The Volokh Conspiracy
Mostly law professors | Sometimes contrarian | Often libertarian | Always independent
Now that the U.S. has played England to a draw in the World Cup, it's a good opportunity to use FIFA rules to calculate how many games there have to be in a World Cup.
1. The group stage
First, we have a group stage, where the 32 qualifying teams are placed in 8 groups 4, and in each group, the 4 teams play each other round-robin (i.e., each team plays each other team); each team gets points that way (e.g., 3 for a win, 1 for a draw), and the two teams with the highest number of points in each group advance to the knockout stage. (Because teams can be tied on points, this relies on a number of tiebreaker rules.)
In a round-robin tournament, the number of ways of populating "X plays against Y" when there are n teams is n × (n–1), because you can put n teams in the first spot and n–1 teams in the second spot (because "England plays England" isn't a thing). But when you do that, you're double-counting, because "England plays the U.S." is counted differently than "The U.S. plays England". So we'll just divide by 2, and get n(n–1)/2.
In general, this is the combinatorics concept called "n choose k", where (n,k) = n!/[(n–k)!k!]; here, we're using "n choose 2", which is just equal to n(n–1)/2.
Anyway, that means each group of 4 has 4×3/2 = 6 games, and since there are 8 groups, that makes 8×6 = 48 games.
2. The knockout stage
Next, we have a knockout stage, where the 16 teams are reduced to 1. This is a single-elimination tournament, where the loser in any game is immediately eliminated. (Unlike in the group stage, you can't have ties in individual games, so this requires a way of producing a winner in each individual game, e.g., sudden death overtimes and penalty kicks.)
When the number of teams is a power of 2, then it's easy to produce brackets—and it's easy to check that with 16 teams, you get a winner with 15 games (i.e., 8 games in the round of 16, plus 4 games in the quarter-final, plus 2 games in the semi-final, plus 1 final game, and 8 + 4 + 2 + 1 = 15). But you can always produce a bracket with a non-power of 2 by using some number of byes.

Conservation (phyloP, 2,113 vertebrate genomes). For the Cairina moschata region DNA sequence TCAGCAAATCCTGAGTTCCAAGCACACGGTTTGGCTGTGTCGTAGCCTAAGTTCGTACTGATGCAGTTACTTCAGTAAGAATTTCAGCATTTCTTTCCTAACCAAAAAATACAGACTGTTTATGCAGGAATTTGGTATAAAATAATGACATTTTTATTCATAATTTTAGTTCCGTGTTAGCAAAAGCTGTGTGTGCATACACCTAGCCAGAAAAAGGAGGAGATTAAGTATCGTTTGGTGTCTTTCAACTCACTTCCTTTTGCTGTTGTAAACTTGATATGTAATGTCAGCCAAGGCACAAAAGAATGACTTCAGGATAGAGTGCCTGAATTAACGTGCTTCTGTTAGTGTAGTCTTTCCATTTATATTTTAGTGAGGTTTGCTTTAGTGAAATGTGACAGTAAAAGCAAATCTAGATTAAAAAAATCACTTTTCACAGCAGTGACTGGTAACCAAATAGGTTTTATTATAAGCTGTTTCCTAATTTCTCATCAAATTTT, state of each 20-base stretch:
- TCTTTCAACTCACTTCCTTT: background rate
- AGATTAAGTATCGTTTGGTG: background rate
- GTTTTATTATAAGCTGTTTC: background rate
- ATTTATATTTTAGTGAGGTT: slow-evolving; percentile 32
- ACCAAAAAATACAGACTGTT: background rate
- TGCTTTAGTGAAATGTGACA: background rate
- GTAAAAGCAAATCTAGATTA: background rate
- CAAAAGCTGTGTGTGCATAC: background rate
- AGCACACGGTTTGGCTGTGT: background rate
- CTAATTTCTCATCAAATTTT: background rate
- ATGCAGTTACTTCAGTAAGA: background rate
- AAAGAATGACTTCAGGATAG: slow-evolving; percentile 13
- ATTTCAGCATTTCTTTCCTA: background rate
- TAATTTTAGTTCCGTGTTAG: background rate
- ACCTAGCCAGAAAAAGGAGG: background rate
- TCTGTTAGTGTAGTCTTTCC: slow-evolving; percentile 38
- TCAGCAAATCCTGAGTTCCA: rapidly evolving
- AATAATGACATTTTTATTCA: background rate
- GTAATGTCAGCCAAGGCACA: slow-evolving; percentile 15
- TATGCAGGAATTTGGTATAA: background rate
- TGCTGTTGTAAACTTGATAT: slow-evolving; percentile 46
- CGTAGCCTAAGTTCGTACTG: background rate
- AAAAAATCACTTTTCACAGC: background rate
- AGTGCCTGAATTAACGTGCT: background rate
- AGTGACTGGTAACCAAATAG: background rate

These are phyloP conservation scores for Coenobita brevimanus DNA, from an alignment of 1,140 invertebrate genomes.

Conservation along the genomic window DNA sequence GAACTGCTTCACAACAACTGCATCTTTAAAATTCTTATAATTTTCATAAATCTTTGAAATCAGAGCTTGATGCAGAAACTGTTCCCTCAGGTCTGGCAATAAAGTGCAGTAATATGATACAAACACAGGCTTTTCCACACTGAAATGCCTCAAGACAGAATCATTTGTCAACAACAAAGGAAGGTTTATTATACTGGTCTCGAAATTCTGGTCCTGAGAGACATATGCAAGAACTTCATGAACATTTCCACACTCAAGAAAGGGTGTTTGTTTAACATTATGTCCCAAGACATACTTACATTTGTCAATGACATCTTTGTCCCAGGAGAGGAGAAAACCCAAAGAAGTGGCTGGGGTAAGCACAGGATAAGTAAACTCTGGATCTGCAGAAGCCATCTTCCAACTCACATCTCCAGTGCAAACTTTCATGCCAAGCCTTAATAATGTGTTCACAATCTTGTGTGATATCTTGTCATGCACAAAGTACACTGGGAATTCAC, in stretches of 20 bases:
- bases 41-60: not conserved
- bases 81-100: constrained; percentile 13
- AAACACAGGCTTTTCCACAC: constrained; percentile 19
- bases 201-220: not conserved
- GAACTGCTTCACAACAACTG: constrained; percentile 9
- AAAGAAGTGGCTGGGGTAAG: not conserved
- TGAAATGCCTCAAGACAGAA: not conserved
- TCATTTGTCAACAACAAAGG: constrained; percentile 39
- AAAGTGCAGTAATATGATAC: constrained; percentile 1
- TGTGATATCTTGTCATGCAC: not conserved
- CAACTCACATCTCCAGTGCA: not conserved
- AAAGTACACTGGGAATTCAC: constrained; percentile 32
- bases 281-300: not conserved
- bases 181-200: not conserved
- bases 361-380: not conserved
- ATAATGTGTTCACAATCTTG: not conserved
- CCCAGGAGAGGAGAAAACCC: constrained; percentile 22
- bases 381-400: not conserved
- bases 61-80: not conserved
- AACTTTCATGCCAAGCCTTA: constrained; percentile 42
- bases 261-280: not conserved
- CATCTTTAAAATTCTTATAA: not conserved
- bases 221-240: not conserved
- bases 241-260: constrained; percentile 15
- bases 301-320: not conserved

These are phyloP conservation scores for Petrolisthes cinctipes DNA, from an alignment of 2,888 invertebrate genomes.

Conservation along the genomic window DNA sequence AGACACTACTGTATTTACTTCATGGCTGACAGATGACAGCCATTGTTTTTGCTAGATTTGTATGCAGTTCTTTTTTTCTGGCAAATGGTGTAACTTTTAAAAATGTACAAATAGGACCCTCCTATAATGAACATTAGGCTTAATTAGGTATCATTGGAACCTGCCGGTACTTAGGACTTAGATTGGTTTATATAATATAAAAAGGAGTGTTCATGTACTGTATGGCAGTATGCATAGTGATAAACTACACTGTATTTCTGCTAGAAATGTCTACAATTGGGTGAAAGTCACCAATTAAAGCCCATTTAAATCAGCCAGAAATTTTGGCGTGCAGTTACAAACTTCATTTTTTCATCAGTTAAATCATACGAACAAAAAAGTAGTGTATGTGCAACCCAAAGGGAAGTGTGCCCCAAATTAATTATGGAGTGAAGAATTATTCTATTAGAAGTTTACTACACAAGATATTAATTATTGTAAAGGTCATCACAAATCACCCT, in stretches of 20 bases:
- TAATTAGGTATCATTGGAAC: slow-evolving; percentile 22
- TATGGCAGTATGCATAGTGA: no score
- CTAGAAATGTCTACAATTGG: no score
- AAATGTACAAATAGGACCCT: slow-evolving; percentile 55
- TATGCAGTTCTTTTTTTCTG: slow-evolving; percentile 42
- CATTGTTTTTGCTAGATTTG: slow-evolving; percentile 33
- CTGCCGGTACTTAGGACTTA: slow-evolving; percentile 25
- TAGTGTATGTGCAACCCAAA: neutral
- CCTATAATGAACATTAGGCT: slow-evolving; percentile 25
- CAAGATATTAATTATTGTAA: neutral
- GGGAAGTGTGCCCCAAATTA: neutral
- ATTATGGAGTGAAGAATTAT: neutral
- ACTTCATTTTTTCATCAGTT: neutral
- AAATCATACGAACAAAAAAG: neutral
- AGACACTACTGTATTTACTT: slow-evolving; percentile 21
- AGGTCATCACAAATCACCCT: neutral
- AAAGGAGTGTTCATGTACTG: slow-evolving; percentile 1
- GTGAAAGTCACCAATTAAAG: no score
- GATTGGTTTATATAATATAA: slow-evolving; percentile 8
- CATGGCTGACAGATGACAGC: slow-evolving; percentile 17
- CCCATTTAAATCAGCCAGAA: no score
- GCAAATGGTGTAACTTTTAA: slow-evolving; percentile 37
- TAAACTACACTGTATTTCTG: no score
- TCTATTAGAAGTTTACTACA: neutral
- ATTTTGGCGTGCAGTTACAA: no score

So, you can ask, how many games would you need in general in a single-elimination tournament if there are n games, where n isn't guaranteed to be a power of 2? You can try creating a sample bracket and counting up the number of games, but how do you know that's the best bracket design? Could you do better? Now what if I gave you a very large number of teams, like 693? Are you going to test out various brackets?
This has long been one of my father Vladimir's favorite logic puzzles. You can cut this particular Gordian knot by observing that, when you have n games, eliminating down to 1 necessarily requires eliminating n–1 participants, and in a single-elimination tournament, playing 1 game necessarily eliminates exactly 1 participant. So the number of games is exactly n–1. If you start with 693 teams, you'll always play exactly 692 games to get a winner.